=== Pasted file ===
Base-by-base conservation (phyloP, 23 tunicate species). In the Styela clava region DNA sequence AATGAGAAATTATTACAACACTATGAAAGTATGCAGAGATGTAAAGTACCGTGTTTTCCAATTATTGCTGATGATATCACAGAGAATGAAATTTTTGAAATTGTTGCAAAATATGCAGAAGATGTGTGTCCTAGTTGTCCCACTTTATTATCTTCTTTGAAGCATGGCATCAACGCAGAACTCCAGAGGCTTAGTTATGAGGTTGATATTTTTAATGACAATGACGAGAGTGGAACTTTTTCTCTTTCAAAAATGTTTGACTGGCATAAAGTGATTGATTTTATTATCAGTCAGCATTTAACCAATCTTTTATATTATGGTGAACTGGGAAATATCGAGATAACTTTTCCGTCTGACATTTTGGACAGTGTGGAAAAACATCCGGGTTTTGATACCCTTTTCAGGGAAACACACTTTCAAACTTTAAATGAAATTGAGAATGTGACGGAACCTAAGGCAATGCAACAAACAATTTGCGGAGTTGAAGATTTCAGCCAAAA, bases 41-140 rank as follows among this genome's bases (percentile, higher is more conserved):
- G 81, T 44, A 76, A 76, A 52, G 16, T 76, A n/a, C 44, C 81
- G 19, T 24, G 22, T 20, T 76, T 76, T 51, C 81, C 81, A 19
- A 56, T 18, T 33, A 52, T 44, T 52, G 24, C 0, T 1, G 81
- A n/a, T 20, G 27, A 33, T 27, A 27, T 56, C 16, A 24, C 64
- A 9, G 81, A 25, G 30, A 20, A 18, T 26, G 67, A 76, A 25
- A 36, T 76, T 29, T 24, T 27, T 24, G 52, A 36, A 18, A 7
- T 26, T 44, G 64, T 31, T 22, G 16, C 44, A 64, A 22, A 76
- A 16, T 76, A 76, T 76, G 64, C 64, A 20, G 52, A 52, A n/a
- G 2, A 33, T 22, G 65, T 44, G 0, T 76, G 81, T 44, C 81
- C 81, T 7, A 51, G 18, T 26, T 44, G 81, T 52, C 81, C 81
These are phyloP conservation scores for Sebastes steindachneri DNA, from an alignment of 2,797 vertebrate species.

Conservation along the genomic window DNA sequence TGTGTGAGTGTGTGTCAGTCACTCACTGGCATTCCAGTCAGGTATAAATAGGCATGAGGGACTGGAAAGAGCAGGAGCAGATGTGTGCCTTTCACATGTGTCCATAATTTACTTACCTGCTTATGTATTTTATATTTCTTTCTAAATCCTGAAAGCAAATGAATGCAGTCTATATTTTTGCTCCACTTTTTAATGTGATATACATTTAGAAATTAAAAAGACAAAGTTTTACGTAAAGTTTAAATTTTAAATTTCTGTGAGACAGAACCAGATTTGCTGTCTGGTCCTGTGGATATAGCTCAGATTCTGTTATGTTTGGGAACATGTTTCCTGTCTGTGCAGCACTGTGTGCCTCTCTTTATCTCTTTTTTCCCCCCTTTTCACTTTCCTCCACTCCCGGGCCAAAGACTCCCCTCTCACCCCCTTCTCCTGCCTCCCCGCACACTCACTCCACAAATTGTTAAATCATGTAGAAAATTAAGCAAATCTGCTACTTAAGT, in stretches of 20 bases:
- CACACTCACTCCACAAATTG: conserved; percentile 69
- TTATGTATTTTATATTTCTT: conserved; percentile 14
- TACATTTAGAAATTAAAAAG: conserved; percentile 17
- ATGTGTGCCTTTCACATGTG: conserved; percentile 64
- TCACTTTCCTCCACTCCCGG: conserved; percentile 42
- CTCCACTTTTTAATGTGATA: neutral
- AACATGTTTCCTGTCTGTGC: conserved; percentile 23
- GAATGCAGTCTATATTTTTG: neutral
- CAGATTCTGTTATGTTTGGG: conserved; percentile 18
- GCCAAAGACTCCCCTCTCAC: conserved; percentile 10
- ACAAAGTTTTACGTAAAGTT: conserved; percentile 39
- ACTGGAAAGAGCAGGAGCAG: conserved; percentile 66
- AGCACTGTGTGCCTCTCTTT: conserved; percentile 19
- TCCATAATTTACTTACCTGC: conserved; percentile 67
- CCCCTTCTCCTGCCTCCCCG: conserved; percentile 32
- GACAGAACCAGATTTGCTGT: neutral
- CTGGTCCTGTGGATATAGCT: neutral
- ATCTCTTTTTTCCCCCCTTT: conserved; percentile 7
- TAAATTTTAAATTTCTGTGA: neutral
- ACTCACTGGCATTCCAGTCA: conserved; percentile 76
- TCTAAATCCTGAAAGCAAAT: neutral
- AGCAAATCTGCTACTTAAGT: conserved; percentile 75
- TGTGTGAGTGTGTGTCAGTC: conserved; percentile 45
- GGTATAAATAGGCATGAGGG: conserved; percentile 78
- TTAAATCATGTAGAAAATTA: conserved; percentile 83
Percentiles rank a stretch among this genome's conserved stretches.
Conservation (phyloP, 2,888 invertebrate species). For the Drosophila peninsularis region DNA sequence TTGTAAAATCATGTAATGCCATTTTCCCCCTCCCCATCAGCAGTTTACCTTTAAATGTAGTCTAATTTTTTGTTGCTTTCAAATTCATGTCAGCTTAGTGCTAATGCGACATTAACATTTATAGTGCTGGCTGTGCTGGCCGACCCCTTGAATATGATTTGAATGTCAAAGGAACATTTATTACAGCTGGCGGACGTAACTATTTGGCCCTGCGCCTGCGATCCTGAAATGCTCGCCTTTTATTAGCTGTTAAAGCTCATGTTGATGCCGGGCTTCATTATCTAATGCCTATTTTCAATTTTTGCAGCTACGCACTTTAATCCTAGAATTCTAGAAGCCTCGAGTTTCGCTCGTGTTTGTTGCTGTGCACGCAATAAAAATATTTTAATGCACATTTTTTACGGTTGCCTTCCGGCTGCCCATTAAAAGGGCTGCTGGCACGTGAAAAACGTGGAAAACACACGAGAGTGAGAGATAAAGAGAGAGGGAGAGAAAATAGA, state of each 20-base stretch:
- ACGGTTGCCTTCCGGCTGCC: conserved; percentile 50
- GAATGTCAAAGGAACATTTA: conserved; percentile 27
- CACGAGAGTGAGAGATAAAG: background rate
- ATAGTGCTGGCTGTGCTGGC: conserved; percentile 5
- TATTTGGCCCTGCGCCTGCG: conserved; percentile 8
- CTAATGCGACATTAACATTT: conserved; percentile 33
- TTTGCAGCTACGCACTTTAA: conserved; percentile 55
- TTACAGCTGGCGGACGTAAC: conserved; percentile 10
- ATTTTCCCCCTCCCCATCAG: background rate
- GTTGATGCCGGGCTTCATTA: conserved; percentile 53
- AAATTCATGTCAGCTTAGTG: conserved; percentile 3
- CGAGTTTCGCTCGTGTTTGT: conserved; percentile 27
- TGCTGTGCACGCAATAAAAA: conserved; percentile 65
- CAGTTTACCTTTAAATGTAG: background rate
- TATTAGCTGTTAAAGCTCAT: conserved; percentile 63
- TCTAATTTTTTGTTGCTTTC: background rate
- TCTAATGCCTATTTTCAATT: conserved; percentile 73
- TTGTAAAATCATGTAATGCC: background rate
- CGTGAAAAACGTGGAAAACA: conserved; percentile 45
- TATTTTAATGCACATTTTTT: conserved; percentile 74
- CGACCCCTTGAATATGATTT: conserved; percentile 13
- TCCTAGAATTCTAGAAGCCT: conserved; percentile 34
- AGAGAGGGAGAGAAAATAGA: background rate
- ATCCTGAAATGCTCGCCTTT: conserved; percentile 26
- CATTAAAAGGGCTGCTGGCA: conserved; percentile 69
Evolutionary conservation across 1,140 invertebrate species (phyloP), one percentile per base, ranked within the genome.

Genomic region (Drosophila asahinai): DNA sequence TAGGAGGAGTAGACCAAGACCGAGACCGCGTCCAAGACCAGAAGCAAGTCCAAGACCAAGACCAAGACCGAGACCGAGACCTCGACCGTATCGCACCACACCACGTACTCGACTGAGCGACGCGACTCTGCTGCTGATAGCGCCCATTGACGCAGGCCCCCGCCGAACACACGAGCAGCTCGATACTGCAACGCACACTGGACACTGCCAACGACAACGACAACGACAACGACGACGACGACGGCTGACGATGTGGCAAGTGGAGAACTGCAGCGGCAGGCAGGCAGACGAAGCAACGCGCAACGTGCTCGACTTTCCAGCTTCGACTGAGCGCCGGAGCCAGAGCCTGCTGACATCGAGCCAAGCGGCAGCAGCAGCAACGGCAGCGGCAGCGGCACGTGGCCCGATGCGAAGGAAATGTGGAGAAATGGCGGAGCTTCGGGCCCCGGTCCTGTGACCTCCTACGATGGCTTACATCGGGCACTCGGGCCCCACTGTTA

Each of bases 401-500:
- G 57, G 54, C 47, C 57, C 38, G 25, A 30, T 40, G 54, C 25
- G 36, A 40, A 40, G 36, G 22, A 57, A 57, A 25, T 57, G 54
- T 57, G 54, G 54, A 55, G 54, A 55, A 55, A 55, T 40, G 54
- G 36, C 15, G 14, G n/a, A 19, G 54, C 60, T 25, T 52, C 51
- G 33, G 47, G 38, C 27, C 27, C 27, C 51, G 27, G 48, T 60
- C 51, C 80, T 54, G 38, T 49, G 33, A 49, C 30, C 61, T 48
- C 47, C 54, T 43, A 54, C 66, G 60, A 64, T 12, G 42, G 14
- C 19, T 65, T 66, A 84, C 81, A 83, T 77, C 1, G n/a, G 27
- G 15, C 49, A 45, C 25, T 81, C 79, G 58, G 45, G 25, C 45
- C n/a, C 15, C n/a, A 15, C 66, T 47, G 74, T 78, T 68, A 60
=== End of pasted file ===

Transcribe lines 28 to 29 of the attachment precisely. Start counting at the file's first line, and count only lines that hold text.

- CCCCTTCTCCTGCCTCCCCG: conserved; percentile 32
- GACAGAACCAGATTTGCTGT: neutral